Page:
Is WhatsApp’s ‘No Ads’ Policy Already Starting to Loosen?

Report says brands could pay to reach users

WhatsApp is exploring a way to let brands message its 450 million-plus user base after all, according to a report today. The largest text messaging platform, which Facebook is buying for $19 billion, has historically been a market-free zone.

Co-founder Jan Koum, since starting the app in 2009, has spoken against any invasion of advertising. WhatsApp’s motto is: No ads, no games, no gimmicks.

Since Facebook announced a deal last month to buy WhatsApp, industry watchers have wondered how Mark Zuckerberg would see a return on his investment if the messaging app stuck to its no-advertising policy. Koum and Zuckerberg said that WhatsApp would continue to operate independently and remain true to the service that users have embraced.

Today, a report from Forbes on the details of the acquisition suggested that WhatsApp has already explored marketing. An insider told Forbes that some brands could be allowed to message users with their permission. WhatsApp is considering charging brands like airlines and Uber, the tech car service, to message users, Forbes reported.

It’s the first indication that the app could loosen its no-advertising policies, and it wouldn’t be the first time that a young tech company that rebelled against marketing grew into a tech company reliant on advertising.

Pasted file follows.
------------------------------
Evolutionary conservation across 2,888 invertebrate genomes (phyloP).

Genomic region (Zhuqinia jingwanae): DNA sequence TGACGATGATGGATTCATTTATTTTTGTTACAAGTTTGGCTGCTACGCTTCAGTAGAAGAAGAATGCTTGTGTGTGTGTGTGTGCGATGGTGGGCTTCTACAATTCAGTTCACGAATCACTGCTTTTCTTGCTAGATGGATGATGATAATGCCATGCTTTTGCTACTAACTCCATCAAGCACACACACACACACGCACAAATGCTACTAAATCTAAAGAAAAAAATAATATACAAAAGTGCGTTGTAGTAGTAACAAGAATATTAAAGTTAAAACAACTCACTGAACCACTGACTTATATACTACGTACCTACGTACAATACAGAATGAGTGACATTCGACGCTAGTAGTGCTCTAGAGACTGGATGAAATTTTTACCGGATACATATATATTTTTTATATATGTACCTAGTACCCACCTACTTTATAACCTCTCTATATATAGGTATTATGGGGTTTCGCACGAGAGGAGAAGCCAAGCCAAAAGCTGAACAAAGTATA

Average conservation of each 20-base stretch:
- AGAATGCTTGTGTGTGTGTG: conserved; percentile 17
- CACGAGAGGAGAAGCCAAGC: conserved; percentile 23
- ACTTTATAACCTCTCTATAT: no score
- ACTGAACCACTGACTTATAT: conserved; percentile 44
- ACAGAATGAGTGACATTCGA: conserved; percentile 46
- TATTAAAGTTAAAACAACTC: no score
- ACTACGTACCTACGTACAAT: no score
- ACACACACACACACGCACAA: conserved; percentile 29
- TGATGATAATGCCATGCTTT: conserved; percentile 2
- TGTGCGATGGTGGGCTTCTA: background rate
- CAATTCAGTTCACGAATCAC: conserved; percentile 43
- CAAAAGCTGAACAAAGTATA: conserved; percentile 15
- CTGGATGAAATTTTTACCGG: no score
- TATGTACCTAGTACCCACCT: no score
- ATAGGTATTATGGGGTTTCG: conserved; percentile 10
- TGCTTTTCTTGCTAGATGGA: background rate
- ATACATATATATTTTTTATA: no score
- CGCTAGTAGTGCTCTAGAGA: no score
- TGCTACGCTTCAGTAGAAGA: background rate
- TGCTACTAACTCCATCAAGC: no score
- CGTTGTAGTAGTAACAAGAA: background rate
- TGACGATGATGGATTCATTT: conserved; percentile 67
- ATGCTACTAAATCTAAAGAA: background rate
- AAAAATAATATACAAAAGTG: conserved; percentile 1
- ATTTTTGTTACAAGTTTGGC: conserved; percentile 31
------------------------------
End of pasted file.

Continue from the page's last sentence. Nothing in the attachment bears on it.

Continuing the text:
The mobile messaging space is full of rivals to WhatsApp like Kik, Line, WeChat and Tango. All are coming up with creative paths to monetization.

Tango has introduced native ads, and Line makes 20 percent of its revenue selling virtual stickers. TextPride, which sells branded stickers on messaging platforms, recently announced a deal with Kik, Viber, GroupMe and Cubie.

WhatsApp for now makes money from selling $1 yearly subscriptions to its no-frills messaging service. The first year is free, however, and there have been reports that the company only made $20 million in revenue last year.

WhatsApp co-founders Koum and Brian Acton were late entrants into the 2014 Forbes billionaires list with $6.8 billion and $3 billion respectively following the sale of their company.